It’s not all blood and gore.  They’re able to do plenty of sightseeing in Egypt, in Lemnos, and at the ports where they stop en route to and from (Naomi at one point returns to Australia, accompanying soldiers who’ve been invalided out), and later in Britain and France.  The Pyramids, Rouen Cathedral and Table Mountain are amongst the trips described.  There’s also a lot of flirtation and romance – all the nurses seem to get umpteen marriage proposals!   Sadly, not all the men are romantic: there’s one very distressing sub-plot in which one of the sisters’ friends is raped by a hospital orderly.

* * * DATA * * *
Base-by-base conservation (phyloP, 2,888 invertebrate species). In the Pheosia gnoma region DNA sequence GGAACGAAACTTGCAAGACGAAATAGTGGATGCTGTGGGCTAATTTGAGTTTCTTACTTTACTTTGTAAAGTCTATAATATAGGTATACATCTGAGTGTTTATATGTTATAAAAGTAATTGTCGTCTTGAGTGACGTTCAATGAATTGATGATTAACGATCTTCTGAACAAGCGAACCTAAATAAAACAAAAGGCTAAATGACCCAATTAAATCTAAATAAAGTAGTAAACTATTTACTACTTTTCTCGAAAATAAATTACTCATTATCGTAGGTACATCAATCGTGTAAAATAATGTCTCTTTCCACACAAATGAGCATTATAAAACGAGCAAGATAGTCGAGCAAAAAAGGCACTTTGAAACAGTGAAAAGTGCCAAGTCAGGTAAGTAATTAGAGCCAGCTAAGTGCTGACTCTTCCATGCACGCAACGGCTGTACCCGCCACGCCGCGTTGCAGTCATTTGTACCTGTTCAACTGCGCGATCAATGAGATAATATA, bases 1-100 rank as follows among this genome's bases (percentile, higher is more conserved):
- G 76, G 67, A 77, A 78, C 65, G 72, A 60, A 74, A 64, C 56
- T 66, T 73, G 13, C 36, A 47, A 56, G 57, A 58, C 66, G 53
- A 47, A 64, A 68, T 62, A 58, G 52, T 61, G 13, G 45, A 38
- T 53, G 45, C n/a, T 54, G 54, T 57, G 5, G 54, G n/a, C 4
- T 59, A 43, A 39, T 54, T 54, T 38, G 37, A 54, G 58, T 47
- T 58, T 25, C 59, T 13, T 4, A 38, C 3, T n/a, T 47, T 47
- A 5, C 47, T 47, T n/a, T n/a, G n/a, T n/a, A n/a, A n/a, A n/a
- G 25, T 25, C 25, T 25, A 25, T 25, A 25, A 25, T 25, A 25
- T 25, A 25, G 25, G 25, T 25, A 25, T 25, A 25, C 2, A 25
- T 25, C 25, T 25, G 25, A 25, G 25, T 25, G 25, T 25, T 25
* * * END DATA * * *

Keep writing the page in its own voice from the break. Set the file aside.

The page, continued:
Another friend becomes engaged to a soldier, but he’s then killed in action.  Another suffers serious injuries when the ship sinks, then contracts TB, and is then killed in a road traffic accident.  And … well, the book ends with the devastating effects of the Spanish flu.

There’s a lot to take in.  A considerable amount of emphasis is put on the rivalry between the different Australian states, reminding us that this was still very soon after federation and that people were still getting used to it.  There’s also a lot about religion – I’m not sure why, but we’re told what religion practically every character is.  Maybe it’s just to emphasise that those who served came from many different backgrounds.  Presbyterians, Methodists, Catholics, Jews, Anglicans and Quakers all feature.